Powered by

Home India

Which rules Silicon valley and signature bank violated?

Rules Silicon bank violated; On Sunday, U.S. banking regulators implemented new policies that will safeguard all customer deposits

By Ground Report
New Update
Which rules Silicon valley and signature bank violated?

On Sunday, U.S. banking regulators implemented new policies that will safeguard all customer deposits while erasing equity and bondholders in Silicon Valley Bank and Signature Bank of New York.

A senior U.S. Treasury official clarified that these measures were taken to stabilize the financial system and shield depositors, and not to provide a bailout to either bank.

A combination of factors, including poor risk management and a bank run driven by tech industry investors, led to the collapse of Silicon Valley Bank (SVB).

On March 10, examiners from the Federal Reserve and the FDIC assessed the company's finances, and a few hours later, the California Department of Financial Protection and Innovation (DFPI) took possession of SVB, citing inadequate liquidity and insolvency.

The FDIC was then appointed as the receiver and established a deposit insurance national bank, the Deposit Insurance National Bank of Santa Clara, to reopen the bank's branches the following Monday and enable access to insured deposits.

Following the closure of SVB by regulators, according to Reuters, the CEO of Silicon Valley Bank, Greg Becker, who was previously on the board of directors at the Federal Reserve Bank of San Francisco, stepped down from that position.

Despite these actions, investor concerns continued to mount. The situation was compounded by the recent closures of Silvergate Capital Corp. and Silicon Valley Bank, which were also banks heavily involved in the crypto industry.

Investigate and bring enforcement actions law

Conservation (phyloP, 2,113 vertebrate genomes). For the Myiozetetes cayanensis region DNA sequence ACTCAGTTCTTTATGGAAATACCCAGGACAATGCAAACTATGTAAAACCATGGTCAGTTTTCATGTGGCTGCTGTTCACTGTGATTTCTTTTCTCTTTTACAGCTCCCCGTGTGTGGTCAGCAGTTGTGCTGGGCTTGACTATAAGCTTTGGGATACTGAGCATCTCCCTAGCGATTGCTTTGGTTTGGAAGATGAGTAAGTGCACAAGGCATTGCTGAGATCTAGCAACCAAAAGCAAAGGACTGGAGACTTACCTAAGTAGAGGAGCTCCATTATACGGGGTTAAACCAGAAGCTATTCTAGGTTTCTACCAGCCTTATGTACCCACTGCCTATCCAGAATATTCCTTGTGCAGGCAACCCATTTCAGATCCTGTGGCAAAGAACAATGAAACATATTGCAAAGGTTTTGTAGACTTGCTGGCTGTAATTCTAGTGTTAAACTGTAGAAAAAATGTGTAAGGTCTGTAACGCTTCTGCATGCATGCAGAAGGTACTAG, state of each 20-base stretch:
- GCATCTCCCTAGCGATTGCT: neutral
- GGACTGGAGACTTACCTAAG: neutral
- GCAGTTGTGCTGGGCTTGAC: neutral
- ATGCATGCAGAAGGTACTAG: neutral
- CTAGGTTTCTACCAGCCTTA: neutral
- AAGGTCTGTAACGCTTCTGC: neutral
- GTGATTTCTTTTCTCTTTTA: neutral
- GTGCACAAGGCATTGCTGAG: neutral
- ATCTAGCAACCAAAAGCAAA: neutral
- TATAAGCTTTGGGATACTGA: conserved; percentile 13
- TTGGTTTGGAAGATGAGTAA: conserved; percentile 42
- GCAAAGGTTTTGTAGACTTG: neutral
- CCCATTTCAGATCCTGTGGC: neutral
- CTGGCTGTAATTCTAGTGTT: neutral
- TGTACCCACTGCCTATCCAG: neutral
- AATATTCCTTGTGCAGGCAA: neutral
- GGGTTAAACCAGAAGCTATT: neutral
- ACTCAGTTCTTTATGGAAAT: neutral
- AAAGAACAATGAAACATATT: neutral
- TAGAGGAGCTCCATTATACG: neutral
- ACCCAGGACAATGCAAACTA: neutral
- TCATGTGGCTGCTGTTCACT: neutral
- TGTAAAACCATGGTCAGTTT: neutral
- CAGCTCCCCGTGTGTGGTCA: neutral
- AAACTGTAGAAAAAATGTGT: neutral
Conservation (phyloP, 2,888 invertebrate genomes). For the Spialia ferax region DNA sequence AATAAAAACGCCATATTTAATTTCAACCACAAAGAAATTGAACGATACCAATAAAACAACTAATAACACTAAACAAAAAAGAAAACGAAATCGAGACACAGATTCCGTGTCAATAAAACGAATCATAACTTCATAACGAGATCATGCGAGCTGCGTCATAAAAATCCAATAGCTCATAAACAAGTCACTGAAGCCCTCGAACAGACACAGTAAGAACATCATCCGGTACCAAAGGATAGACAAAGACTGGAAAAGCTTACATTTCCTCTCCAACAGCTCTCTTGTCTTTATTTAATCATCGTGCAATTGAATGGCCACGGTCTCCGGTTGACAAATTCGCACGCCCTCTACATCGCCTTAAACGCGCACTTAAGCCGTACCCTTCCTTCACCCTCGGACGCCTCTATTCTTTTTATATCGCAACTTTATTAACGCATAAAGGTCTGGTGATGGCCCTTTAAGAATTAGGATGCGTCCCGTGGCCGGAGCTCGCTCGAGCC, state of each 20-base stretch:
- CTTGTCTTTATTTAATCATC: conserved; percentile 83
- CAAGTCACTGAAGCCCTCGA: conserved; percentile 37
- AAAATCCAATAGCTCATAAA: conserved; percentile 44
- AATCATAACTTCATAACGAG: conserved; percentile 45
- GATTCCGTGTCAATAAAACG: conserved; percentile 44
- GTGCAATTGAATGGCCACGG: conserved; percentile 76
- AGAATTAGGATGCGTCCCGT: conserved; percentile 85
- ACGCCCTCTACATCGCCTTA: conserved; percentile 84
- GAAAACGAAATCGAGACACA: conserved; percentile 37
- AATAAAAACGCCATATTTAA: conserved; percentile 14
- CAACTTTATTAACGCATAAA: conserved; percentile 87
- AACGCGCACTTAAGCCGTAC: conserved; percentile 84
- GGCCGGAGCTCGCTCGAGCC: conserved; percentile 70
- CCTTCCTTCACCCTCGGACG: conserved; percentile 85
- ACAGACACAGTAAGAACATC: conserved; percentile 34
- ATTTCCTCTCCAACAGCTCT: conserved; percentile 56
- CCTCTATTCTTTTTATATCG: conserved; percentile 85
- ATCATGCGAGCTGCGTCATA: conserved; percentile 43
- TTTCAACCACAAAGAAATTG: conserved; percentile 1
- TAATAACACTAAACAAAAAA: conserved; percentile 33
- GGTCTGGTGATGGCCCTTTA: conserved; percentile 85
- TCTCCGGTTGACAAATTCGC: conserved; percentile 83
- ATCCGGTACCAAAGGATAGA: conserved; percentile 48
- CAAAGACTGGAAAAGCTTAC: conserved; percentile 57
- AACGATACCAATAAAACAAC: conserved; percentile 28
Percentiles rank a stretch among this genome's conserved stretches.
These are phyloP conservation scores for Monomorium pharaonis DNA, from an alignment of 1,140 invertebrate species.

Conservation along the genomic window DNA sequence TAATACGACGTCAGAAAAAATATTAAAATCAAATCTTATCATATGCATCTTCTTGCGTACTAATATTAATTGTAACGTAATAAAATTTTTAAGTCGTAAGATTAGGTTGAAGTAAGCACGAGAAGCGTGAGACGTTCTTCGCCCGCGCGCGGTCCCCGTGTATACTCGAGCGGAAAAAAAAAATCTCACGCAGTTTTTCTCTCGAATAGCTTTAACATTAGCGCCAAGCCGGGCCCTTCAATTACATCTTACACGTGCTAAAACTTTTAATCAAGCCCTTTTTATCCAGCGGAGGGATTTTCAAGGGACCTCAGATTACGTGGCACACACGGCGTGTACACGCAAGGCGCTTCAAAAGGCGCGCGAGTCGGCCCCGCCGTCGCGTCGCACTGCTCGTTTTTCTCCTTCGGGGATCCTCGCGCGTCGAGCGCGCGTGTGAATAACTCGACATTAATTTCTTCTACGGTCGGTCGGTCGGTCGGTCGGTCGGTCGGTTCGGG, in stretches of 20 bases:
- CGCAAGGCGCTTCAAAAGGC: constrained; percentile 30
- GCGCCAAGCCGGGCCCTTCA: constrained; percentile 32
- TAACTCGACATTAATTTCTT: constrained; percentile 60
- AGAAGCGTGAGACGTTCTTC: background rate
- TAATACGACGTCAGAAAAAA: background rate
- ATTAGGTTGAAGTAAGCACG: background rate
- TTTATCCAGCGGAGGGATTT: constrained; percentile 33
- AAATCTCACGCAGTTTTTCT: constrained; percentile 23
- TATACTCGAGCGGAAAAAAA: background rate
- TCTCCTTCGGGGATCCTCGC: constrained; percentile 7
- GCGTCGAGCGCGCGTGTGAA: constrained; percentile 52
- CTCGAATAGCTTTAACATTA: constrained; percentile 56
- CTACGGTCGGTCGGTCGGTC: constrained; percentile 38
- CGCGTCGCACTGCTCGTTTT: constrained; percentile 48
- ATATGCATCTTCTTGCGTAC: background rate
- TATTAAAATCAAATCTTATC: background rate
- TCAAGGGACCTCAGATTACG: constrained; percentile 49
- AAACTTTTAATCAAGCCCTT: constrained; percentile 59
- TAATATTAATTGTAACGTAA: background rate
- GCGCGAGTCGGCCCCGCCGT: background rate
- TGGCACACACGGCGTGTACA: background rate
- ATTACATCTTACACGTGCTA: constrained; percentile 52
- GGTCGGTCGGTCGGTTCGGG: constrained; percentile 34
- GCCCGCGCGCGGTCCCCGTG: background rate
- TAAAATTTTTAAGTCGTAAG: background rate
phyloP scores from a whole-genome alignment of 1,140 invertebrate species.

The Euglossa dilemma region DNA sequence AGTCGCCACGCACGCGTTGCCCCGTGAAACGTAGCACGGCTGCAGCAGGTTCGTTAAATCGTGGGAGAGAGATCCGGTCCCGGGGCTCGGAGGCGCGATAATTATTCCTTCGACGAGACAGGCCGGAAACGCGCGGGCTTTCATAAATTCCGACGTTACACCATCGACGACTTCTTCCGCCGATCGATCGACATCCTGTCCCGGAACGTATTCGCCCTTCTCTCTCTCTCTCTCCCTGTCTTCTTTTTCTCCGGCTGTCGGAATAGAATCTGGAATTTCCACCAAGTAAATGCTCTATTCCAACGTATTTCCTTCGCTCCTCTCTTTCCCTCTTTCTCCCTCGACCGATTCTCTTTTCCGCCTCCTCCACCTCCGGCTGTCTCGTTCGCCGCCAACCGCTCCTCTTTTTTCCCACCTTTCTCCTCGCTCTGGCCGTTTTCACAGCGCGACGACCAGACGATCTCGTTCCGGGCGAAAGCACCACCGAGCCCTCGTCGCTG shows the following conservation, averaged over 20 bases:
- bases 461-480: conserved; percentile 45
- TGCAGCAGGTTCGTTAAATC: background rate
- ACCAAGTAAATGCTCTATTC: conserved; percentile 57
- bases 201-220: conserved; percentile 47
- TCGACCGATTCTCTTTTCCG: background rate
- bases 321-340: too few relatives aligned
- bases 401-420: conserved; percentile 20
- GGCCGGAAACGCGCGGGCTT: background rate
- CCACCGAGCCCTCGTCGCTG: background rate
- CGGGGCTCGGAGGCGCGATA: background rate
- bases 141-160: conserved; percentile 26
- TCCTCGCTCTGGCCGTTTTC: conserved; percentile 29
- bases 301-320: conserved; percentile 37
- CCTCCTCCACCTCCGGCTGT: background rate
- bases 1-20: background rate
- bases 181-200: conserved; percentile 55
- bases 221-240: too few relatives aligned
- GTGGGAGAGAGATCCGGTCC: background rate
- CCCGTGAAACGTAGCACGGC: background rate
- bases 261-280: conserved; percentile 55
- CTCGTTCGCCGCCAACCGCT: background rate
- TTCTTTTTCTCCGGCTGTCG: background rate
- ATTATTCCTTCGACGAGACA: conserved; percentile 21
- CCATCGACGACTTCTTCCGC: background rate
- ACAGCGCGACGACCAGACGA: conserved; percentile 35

Gary Gensler, the chair of the Securities and Exchange Commission, has pledged to investigate and take legal action in cases where federal securities laws are violated.

Investigating and bringing enforcement actions are legal processes used by government agencies to enforce laws and regulations. These processes are often used to ensure compliance with laws related to various fields, such as finance, securities, antitrust, and environmental protection.

In the finance industry, regulatory agencies like the Securities and Exchange Commission (SEC) and the Financial Industry Regulatory Authority (FINRA) investigate potential violations of securities laws, such as insider trading, fraud, and market manipulation.

They also have the power to bring enforcement actions against violators, which may result in fines, penalties, and other sanctions.

Similarly, the Department of Justice (DOJ) and the Federal Trade Commission (FTC) investigate and bring enforcement actions related to antitrust violations, such as price-fixing and monopolistic behaviour.

These agencies have the power to sue companies and individuals for damages and to seek injunctive relief to prevent further anticompetitive behaviour.

In environmental law, agencies like the Environmental Protection Agency (EPA) investigate and bring enforcement actions against companies and individuals who violate environmental regulations, such as pollution control and waste management requirements. These actions may result in fines, penalties, and orders to remediate any harm caused to the environment.

Banking Law in the United States

Banking law in the United States is a complex system of federal and state regulations governing financial institutions such as banks, credit unions, and other lenders.

The primary federal regulator of banks is the Office of the Comptroller of the Currency (OCC), which oversees national banks, while the Federal Reserve regulates state-chartered banks that have chosen to become members of the Federal Reserve System.

The main goal of banking law is to ensure the safety and soundness of the banking system, as well as to protect consumers and investors. The law covers a wide range of issues, including the operation of banks, the licensing and regulation of financial institutions, the provision of financial services, and the protection of customer deposits.

Some of the key laws and regulations that govern banking in the US include the Bank Holding Company Act, the Federal Deposit Insurance Act, the Financial Institutions Reform, Recovery, and Enforcement Act, the Gramm-Leach-Bliley Act, the Dodd-Frank Wall Street Reform and Consumer Protection Act, and the USA PATRIOT Act.

In addition to federal laws, each state has its own banking laws and regulations, and banks are subject to oversight by state regulators as well as federal regulators.

This can create a complex regulatory environment for banks and financial institutions to navigate, as they must comply with both federal and state laws and regulations.

Keep Reading

Follow Ground Report for Climate Change and Under-Reported issues in India. Connect with us on FacebookTwitterKoo AppInstagramWhatsapp and YouTube. Write us on [email protected].